Continuous brachial plexus neural blockade in a child with intractable cancer pain

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Abstract

A 6-year-old boy presented with a large, rapidly growing osteosarcoma of the upper humerus and severe neuropathic arm pain. Despite large doses of morphine (100 μg/kg/hr), which resulted in intermittent somnolence and respiratory depression, his pain was poorly controlled. An interscalene brachial plexus catheter was inserted, and bupivacaine was injected on ten occasions over 5 days, with markedly improved analgesia and decreased opioid requirement. Cancer pain in children can be controlled by opioids in 95 % of cases; however, circumstances such as intractable neuropathic pain may require specific regional anesthetic techniques. © 1994.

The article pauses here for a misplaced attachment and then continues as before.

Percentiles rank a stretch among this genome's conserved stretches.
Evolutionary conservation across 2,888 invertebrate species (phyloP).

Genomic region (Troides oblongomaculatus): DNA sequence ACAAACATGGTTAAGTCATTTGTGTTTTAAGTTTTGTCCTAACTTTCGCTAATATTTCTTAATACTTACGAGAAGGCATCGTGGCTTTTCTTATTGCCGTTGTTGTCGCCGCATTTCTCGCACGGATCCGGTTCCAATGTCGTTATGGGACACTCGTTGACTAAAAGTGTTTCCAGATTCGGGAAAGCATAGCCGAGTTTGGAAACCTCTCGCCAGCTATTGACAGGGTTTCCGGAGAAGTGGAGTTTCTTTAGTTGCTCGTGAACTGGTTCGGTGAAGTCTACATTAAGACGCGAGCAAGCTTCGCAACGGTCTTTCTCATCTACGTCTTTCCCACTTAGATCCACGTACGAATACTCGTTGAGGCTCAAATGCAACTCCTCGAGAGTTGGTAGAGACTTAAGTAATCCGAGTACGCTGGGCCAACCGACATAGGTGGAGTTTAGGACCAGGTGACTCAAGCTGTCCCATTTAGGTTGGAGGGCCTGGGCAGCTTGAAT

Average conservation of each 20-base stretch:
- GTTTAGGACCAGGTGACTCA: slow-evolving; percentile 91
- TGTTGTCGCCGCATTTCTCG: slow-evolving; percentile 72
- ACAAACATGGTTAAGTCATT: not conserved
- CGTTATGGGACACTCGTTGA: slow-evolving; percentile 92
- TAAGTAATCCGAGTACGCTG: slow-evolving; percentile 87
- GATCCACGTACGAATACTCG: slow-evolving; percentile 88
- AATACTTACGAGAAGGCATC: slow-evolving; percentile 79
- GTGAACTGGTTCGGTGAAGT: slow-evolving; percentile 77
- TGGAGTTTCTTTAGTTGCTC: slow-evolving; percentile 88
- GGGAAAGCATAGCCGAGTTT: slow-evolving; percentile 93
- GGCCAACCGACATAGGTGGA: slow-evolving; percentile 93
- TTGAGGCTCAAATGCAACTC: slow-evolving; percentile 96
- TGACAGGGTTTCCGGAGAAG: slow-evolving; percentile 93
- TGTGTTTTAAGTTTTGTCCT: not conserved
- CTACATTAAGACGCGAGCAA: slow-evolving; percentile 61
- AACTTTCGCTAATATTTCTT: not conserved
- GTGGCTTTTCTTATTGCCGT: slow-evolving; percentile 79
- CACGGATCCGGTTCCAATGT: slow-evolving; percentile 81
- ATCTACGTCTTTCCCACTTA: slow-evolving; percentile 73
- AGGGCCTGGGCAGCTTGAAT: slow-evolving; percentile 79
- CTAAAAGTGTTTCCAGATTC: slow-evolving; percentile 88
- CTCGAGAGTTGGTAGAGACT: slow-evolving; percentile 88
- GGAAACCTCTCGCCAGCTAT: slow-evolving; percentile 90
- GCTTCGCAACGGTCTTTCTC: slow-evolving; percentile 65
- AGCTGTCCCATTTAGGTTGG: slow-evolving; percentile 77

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Cooper, M. G., Keneally, J. P., & Kinchington, D. (1994). Continuous brachial plexus neural blockade in a child with intractable cancer pain. Journal of Pain and Symptom Management, 9(4), 277–281. https://doi.org/10.1016/0885-3924(94)90106-6

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